How a walkie works (simple explanation)
Walkie talkies are half duplex devices that transmit one way, meaning that if its transmitting, it will not be receiving.
The device takes the sound from the walkie talkie user, converts it into electric signals transmit it to the receiving end and receives transmission from the other party and converts it back to audible audio.
Most walkie talkies transmit at the 27 MHz and 400 to 500 MHZ for UHF radio.
The keyword for radio interception is frequency, you need to be on the same frequency.
So, to intercept a walkie talkie signal, all you have to do is to switch to the same channel the other person is transmitting at.
The best analogy that can be used here is how we can understand languages. To be able to know what someone is saying, you have to be able to speak their language, walkie talkies work the same way, in-order to receive what someone is transmitting, you have to be on the same channel as them.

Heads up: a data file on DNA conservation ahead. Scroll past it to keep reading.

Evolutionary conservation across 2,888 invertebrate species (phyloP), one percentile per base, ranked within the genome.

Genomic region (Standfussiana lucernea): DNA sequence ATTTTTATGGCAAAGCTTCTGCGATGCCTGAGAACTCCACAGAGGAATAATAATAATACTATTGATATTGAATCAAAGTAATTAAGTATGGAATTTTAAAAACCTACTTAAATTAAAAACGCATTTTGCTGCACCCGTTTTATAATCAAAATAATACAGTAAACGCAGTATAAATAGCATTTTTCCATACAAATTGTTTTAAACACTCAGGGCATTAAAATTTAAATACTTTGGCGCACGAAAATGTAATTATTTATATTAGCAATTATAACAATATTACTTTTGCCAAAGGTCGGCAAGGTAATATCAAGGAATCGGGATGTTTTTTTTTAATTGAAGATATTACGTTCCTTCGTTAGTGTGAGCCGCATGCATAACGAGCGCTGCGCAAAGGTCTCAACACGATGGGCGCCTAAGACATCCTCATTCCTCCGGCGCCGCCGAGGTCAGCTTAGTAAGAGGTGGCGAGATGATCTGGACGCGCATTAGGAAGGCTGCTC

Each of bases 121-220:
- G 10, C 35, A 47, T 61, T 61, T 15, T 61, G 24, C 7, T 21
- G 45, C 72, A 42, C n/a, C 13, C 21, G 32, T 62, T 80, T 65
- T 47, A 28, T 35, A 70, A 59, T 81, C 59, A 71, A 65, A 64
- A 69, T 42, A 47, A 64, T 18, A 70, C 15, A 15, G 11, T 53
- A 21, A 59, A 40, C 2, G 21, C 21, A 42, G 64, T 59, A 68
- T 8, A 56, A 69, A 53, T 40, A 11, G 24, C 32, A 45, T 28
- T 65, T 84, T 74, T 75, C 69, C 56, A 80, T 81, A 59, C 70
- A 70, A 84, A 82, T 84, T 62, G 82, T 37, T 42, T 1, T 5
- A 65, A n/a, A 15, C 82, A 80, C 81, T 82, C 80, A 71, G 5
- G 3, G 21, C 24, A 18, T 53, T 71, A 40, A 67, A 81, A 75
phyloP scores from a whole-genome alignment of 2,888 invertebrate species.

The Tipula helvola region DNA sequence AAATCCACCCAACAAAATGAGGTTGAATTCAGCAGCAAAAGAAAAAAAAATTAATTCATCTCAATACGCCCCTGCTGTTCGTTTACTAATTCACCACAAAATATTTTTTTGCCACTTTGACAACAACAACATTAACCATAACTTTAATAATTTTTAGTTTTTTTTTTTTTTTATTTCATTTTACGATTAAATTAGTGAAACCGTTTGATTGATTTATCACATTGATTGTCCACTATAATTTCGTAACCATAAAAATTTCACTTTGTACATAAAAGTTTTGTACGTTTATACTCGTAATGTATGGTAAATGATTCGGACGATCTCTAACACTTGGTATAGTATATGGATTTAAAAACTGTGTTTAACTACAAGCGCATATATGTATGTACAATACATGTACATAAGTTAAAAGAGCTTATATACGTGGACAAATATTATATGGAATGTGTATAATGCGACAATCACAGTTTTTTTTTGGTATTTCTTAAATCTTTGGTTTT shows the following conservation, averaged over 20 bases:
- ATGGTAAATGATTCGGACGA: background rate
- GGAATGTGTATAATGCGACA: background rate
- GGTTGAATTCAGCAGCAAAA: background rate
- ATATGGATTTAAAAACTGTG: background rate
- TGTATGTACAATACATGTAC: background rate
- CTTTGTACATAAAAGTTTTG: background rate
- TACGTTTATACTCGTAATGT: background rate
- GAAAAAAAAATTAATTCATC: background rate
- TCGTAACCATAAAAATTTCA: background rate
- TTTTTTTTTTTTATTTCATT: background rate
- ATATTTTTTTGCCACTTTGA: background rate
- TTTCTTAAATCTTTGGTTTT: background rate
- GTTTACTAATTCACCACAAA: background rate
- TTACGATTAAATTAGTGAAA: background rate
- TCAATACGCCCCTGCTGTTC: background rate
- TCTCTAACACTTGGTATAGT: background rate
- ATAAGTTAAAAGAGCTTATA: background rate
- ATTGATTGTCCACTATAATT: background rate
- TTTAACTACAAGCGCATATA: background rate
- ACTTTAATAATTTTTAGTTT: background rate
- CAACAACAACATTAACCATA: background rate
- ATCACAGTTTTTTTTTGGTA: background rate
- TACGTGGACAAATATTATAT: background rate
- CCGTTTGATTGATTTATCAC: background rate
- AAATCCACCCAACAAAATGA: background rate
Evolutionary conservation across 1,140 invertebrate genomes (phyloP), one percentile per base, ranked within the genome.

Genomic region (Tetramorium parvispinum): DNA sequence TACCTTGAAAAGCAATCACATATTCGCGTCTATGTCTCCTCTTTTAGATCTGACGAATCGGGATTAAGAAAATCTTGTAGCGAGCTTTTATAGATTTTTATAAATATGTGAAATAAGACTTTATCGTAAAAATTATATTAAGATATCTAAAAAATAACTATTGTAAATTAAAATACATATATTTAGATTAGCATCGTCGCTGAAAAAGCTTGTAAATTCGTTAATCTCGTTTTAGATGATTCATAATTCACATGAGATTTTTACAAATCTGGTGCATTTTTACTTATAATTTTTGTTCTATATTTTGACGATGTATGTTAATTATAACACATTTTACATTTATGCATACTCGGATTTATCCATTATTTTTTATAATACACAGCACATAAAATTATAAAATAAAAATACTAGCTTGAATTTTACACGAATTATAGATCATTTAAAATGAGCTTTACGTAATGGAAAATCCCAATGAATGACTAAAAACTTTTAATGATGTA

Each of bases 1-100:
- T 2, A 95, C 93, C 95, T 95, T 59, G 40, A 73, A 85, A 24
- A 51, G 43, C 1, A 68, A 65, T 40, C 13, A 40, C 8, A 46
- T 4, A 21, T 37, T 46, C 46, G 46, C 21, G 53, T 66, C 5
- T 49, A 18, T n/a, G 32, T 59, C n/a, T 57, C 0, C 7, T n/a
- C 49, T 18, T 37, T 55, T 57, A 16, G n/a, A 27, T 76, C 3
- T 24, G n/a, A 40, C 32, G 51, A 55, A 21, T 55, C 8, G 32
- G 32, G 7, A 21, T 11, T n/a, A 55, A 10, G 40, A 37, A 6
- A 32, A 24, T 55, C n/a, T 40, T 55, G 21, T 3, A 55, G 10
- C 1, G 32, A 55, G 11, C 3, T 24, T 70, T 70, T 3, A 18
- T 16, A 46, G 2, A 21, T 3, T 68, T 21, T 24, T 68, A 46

So, if you want to intercept someone’s walkie talkie signal, simply ask them their channel, tune into it on your device and should be able to talk to each other even if the walkie talkies are not the same.
Or you could test out each channel to see if there are broadcasting onto that channel, move along until you find that persons channel.
Intercepting walkie talkie signals using a radio (analogue)
Radios receive from 87.5 to 108 MHz and walkie talkie devices transmit at 27MHz and 400-500 MHz for UHF radios. As discussed earlier, we need to be on the same frequency to be able to intercept each other.
Unfortunately, an analogue radio will not be able to intercept walkie talkie signals because it cannot tune into 27MHZ or 400 – 500MHZ due to its limitation.